The previous year, they’d lost their father and their lives had suddenly shrunk to the perimeters of their home. In a culture where the whole village was extended family, where there were no differences between sibling and cousin, their mother had begged to differ. And she had made enemies, uncles and aunts only tolerating the family because of Bojan’s goodness.

 

When Bojan died, all pretenses of kindness died. The village could now officially ignore Dejana and her children.

 

Then three months ago, a strange illness took Dejana. It wasted her body, loosened her tongue. Djordje tended her as best as he could, but there is only so much a ten-year-old boy can do. Sometimes, he was assisted by someone bathed afresh in the milk of human kindness. Mostly, he had no help.

 

Then she died.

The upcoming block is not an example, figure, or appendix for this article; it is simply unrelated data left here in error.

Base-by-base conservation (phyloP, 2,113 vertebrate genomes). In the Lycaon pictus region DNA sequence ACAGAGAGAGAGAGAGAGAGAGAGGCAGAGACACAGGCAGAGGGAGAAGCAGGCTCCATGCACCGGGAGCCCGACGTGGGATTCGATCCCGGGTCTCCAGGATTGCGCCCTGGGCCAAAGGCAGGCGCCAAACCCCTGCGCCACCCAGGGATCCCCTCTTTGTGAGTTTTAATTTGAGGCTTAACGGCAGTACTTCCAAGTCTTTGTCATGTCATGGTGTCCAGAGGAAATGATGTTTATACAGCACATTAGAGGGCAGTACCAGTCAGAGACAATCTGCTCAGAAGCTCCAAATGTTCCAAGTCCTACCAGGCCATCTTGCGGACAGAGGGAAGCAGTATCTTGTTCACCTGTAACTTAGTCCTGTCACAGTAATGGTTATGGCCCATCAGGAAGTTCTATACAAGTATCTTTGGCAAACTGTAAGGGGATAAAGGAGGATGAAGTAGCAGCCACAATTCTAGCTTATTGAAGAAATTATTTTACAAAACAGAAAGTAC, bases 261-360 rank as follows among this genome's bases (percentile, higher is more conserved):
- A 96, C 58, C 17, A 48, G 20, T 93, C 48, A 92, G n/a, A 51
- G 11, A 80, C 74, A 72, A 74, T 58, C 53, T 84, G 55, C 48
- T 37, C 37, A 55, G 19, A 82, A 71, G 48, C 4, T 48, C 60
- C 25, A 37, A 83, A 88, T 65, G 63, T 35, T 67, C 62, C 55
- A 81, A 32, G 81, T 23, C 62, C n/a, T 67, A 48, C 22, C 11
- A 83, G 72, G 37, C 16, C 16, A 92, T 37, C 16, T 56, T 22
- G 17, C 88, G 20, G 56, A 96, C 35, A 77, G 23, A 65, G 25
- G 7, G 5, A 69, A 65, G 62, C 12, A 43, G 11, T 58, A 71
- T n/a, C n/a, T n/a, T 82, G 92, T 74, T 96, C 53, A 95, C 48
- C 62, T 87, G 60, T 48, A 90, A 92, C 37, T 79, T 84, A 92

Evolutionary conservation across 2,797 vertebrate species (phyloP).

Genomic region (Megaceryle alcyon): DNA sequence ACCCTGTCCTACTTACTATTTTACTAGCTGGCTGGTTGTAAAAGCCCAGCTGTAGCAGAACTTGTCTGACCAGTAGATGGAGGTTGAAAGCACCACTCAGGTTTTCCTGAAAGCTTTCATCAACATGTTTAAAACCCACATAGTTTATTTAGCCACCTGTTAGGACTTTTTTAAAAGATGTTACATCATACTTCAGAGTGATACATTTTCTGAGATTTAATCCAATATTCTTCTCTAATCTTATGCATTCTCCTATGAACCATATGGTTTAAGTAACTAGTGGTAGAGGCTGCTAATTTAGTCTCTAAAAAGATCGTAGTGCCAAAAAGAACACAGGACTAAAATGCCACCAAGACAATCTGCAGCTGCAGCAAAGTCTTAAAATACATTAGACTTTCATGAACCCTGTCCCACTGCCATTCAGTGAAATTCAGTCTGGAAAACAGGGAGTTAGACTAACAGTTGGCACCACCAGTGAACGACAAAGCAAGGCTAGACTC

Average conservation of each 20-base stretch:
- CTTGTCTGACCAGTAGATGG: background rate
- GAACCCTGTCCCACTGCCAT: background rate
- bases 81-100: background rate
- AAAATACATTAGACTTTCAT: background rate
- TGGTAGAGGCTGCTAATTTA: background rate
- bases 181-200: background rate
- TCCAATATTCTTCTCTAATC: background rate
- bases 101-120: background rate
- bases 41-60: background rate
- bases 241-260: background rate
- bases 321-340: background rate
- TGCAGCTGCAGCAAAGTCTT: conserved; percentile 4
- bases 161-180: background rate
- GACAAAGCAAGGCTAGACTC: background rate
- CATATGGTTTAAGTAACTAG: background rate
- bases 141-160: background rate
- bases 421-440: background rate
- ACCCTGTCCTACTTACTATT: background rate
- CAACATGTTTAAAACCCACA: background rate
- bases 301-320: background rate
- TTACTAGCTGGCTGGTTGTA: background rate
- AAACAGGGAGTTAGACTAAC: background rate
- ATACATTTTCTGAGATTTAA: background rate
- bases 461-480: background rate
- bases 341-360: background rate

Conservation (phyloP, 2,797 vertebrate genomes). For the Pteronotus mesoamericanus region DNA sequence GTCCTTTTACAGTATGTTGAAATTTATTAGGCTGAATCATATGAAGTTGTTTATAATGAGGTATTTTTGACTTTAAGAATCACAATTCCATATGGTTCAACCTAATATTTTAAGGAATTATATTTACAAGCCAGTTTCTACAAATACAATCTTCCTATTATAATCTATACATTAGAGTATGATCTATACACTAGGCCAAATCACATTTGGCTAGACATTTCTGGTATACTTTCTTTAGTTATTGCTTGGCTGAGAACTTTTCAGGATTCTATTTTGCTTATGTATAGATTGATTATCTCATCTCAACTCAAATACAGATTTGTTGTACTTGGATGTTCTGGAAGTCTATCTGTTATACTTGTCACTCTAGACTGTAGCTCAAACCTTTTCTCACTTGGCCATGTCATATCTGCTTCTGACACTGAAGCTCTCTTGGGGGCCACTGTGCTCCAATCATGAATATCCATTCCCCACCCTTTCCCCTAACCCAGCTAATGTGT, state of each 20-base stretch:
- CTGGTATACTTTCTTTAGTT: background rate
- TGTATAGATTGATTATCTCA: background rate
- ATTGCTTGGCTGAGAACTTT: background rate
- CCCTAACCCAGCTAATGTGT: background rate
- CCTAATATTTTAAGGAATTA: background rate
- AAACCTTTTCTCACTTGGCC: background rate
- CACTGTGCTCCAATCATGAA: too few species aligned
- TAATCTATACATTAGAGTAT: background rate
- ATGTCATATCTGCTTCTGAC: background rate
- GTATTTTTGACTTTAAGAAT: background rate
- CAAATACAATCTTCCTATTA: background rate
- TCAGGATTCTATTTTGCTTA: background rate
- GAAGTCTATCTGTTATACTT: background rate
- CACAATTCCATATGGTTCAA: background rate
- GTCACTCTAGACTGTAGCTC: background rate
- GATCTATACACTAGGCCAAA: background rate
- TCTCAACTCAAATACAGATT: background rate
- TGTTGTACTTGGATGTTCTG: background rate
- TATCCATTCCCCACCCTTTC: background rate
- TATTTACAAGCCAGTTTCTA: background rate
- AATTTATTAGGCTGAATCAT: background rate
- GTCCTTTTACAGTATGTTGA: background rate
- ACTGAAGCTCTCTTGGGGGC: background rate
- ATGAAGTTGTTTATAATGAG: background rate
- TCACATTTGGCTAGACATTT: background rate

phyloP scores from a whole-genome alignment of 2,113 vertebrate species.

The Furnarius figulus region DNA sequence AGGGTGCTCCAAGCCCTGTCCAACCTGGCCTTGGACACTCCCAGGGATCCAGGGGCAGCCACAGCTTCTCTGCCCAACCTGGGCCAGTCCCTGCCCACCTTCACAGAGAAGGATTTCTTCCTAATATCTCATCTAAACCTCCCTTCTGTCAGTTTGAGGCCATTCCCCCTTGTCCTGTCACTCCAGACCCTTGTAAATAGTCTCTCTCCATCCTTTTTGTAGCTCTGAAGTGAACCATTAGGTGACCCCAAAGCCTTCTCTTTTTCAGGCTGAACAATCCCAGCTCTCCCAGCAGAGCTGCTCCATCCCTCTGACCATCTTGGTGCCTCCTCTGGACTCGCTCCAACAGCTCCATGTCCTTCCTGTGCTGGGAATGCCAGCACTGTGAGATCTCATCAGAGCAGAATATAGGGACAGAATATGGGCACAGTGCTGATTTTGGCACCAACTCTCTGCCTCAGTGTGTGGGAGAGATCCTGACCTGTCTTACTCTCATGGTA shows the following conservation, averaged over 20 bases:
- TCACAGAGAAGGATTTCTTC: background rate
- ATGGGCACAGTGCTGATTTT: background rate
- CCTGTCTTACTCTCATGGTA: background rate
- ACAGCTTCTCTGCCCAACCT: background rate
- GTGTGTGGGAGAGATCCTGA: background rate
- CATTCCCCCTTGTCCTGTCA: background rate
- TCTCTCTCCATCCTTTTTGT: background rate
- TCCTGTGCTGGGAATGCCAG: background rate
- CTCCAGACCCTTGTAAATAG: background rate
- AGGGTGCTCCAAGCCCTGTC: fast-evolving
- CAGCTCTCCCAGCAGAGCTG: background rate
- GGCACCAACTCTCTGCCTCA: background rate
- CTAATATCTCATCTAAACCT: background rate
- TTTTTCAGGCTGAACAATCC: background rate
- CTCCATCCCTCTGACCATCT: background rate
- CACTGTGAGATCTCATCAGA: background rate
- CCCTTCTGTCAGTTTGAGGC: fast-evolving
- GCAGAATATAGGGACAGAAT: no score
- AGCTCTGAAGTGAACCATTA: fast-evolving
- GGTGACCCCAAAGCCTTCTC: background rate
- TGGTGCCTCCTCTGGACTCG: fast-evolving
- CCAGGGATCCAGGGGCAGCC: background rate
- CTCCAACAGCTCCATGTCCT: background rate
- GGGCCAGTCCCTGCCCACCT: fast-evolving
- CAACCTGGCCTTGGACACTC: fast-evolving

That she had been hugely disliked did not discourage the mourners from coming, did not stop them from spreading salads and roasted meats around the gravestone.

 

Djordje stared at the several dishes of cevapcici lining his mother’s eternal bedplace and felt his stomach rumble. All through his mother’s sickness, he and his sister lived solely on proja and kajmak, the most basic Serbian staples. Delicacies like cevapcici were another matter entirely.

 

He felt a squeeze, turned to face Jovana who was only six, and was jolted by the haggardness of her face. She looked not much different from their mother before she died.

 

“Jovanka,” He said her pet name almost reverently, “Are you okay?”

 

She chewed at a corner of her lip, the way she was wont to do at difficult times. Then she whispered the question that had become lodged in her heart since their Ma was lowered into the ground. “Who will take care of us now?”

 

Reality hit Djordje, settled like bile in his stomach. For want of an answer, he echoed Jovana’s action, biting his lips until he felt the metallic taste of blood.

 

Beside them, two women were talking in earnest, both dressed in the traditional outfit of plain blouse, long black skirt, and head scarf.

 

“You know what I hated most about her. She never removed her shoes when she came to our house.”